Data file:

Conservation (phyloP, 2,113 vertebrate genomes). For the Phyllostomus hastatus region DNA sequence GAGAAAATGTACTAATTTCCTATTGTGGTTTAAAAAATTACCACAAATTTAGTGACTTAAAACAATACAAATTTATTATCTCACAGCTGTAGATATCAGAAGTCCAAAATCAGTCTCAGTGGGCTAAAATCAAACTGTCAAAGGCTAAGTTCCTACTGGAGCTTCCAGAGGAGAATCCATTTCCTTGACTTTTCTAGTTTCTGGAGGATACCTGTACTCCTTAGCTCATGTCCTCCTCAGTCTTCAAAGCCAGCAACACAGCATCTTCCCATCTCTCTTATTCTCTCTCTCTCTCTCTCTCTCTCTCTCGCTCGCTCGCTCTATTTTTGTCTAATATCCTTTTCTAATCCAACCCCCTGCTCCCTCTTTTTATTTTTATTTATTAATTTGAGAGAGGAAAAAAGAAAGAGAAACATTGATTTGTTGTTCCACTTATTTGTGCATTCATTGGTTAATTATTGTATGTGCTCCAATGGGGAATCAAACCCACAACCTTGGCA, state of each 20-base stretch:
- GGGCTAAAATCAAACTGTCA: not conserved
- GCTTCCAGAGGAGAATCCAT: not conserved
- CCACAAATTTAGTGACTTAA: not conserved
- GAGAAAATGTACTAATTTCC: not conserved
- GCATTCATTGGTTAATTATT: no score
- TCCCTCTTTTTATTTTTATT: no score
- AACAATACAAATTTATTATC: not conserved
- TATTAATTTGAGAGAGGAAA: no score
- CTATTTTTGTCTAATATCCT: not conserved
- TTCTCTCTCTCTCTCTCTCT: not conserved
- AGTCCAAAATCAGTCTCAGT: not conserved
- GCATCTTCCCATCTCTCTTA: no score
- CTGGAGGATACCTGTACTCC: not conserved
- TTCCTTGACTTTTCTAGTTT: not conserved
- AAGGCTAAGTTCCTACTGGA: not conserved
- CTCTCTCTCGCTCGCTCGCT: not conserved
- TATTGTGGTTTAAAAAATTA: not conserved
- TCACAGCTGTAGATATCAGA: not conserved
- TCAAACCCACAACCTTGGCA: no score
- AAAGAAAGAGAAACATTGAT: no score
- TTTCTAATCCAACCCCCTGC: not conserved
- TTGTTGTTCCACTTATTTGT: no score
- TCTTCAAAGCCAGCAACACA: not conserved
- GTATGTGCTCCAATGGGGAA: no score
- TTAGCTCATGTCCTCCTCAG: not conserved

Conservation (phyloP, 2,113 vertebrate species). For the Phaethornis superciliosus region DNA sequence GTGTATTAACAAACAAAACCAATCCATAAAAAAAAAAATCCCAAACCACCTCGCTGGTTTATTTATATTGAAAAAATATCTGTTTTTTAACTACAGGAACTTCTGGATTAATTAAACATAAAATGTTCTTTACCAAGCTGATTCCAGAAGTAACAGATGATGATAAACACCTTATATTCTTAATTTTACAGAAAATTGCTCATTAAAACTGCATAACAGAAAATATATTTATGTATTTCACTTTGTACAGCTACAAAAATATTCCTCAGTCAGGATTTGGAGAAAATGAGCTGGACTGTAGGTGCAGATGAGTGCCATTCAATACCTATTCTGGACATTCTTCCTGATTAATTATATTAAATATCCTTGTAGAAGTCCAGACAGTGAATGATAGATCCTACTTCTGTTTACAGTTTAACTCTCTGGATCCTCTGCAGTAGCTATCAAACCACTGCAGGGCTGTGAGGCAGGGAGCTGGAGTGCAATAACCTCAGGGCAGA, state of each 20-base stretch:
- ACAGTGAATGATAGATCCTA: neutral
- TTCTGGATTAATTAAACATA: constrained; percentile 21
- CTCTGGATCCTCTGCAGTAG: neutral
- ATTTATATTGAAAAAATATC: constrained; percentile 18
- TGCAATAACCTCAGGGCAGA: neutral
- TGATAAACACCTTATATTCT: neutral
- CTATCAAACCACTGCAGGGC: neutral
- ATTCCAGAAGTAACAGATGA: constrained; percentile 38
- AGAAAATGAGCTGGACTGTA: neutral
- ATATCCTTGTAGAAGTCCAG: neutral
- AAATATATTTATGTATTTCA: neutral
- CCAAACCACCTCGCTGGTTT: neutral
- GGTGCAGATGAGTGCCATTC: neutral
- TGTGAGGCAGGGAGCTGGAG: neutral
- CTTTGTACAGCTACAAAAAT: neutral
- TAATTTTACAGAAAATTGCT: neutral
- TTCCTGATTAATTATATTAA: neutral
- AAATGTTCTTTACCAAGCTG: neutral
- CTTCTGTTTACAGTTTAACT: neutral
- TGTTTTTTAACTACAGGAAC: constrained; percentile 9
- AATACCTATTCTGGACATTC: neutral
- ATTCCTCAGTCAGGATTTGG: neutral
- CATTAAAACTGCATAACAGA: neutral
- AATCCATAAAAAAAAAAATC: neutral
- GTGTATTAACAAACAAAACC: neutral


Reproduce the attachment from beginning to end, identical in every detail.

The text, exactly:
Conservation (phyloP, 2,113 vertebrate genomes). For the Phyllostomus hastatus region DNA sequence GAGAAAATGTACTAATTTCCTATTGTGGTTTAAAAAATTACCACAAATTTAGTGACTTAAAACAATACAAATTTATTATCTCACAGCTGTAGATATCAGAAGTCCAAAATCAGTCTCAGTGGGCTAAAATCAAACTGTCAAAGGCTAAGTTCCTACTGGAGCTTCCAGAGGAGAATCCATTTCCTTGACTTTTCTAGTTTCTGGAGGATACCTGTACTCCTTAGCTCATGTCCTCCTCAGTCTTCAAAGCCAGCAACACAGCATCTTCCCATCTCTCTTATTCTCTCTCTCTCTCTCTCTCTCTCTCTCGCTCGCTCGCTCTATTTTTGTCTAATATCCTTTTCTAATCCAACCCCCTGCTCCCTCTTTTTATTTTTATTTATTAATTTGAGAGAGGAAAAAAGAAAGAGAAACATTGATTTGTTGTTCCACTTATTTGTGCATTCATTGGTTAATTATTGTATGTGCTCCAATGGGGAATCAAACCCACAACCTTGGCA, state of each 20-base stretch:
- GGGCTAAAATCAAACTGTCA: not conserved
- GCTTCCAGAGGAGAATCCAT: not conserved
- CCACAAATTTAGTGACTTAA: not conserved
- GAGAAAATGTACTAATTTCC: not conserved
- GCATTCATTGGTTAATTATT: no score
- TCCCTCTTTTTATTTTTATT: no score
- AACAATACAAATTTATTATC: not conserved
- TATTAATTTGAGAGAGGAAA: no score
- CTATTTTTGTCTAATATCCT: not conserved
- TTCTCTCTCTCTCTCTCTCT: not conserved
- AGTCCAAAATCAGTCTCAGT: not conserved
- GCATCTTCCCATCTCTCTTA: no score
- CTGGAGGATACCTGTACTCC: not conserved
- TTCCTTGACTTTTCTAGTTT: not conserved
- AAGGCTAAGTTCCTACTGGA: not conserved
- CTCTCTCTCGCTCGCTCGCT: not conserved
- TATTGTGGTTTAAAAAATTA: not conserved
- TCACAGCTGTAGATATCAGA: not conserved
- TCAAACCCACAACCTTGGCA: no score
- AAAGAAAGAGAAACATTGAT: no score
- TTTCTAATCCAACCCCCTGC: not conserved
- TTGTTGTTCCACTTATTTGT: no score
- TCTTCAAAGCCAGCAACACA: not conserved
- GTATGTGCTCCAATGGGGAA: no score
- TTAGCTCATGTCCTCCTCAG: not conserved

Conservation (phyloP, 2,113 vertebrate species). For the Phaethornis superciliosus region DNA sequence GTGTATTAACAAACAAAACCAATCCATAAAAAAAAAAATCCCAAACCACCTCGCTGGTTTATTTATATTGAAAAAATATCTGTTTTTTAACTACAGGAACTTCTGGATTAATTAAACATAAAATGTTCTTTACCAAGCTGATTCCAGAAGTAACAGATGATGATAAACACCTTATATTCTTAATTTTACAGAAAATTGCTCATTAAAACTGCATAACAGAAAATATATTTATGTATTTCACTTTGTACAGCTACAAAAATATTCCTCAGTCAGGATTTGGAGAAAATGAGCTGGACTGTAGGTGCAGATGAGTGCCATTCAATACCTATTCTGGACATTCTTCCTGATTAATTATATTAAATATCCTTGTAGAAGTCCAGACAGTGAATGATAGATCCTACTTCTGTTTACAGTTTAACTCTCTGGATCCTCTGCAGTAGCTATCAAACCACTGCAGGGCTGTGAGGCAGGGAGCTGGAGTGCAATAACCTCAGGGCAGA, state of each 20-base stretch:
- ACAGTGAATGATAGATCCTA: neutral
- TTCTGGATTAATTAAACATA: constrained; percentile 21
- CTCTGGATCCTCTGCAGTAG: neutral
- ATTTATATTGAAAAAATATC: constrained; percentile 18
- TGCAATAACCTCAGGGCAGA: neutral
- TGATAAACACCTTATATTCT: neutral
- CTATCAAACCACTGCAGGGC: neutral
- ATTCCAGAAGTAACAGATGA: constrained; percentile 38
- AGAAAATGAGCTGGACTGTA: neutral
- ATATCCTTGTAGAAGTCCAG: neutral
- AAATATATTTATGTATTTCA: neutral
- CCAAACCACCTCGCTGGTTT: neutral
- GGTGCAGATGAGTGCCATTC: neutral
- TGTGAGGCAGGGAGCTGGAG: neutral
- CTTTGTACAGCTACAAAAAT: neutral
- TAATTTTACAGAAAATTGCT: neutral
- TTCCTGATTAATTATATTAA: neutral
- AAATGTTCTTTACCAAGCTG: neutral
- CTTCTGTTTACAGTTTAACT: neutral
- TGTTTTTTAACTACAGGAAC: constrained; percentile 9
- AATACCTATTCTGGACATTC: neutral
- ATTCCTCAGTCAGGATTTGG: neutral
- CATTAAAACTGCATAACAGA: neutral
- AATCCATAAAAAAAAAAATC: neutral
- GTGTATTAACAAACAAAACC: neutral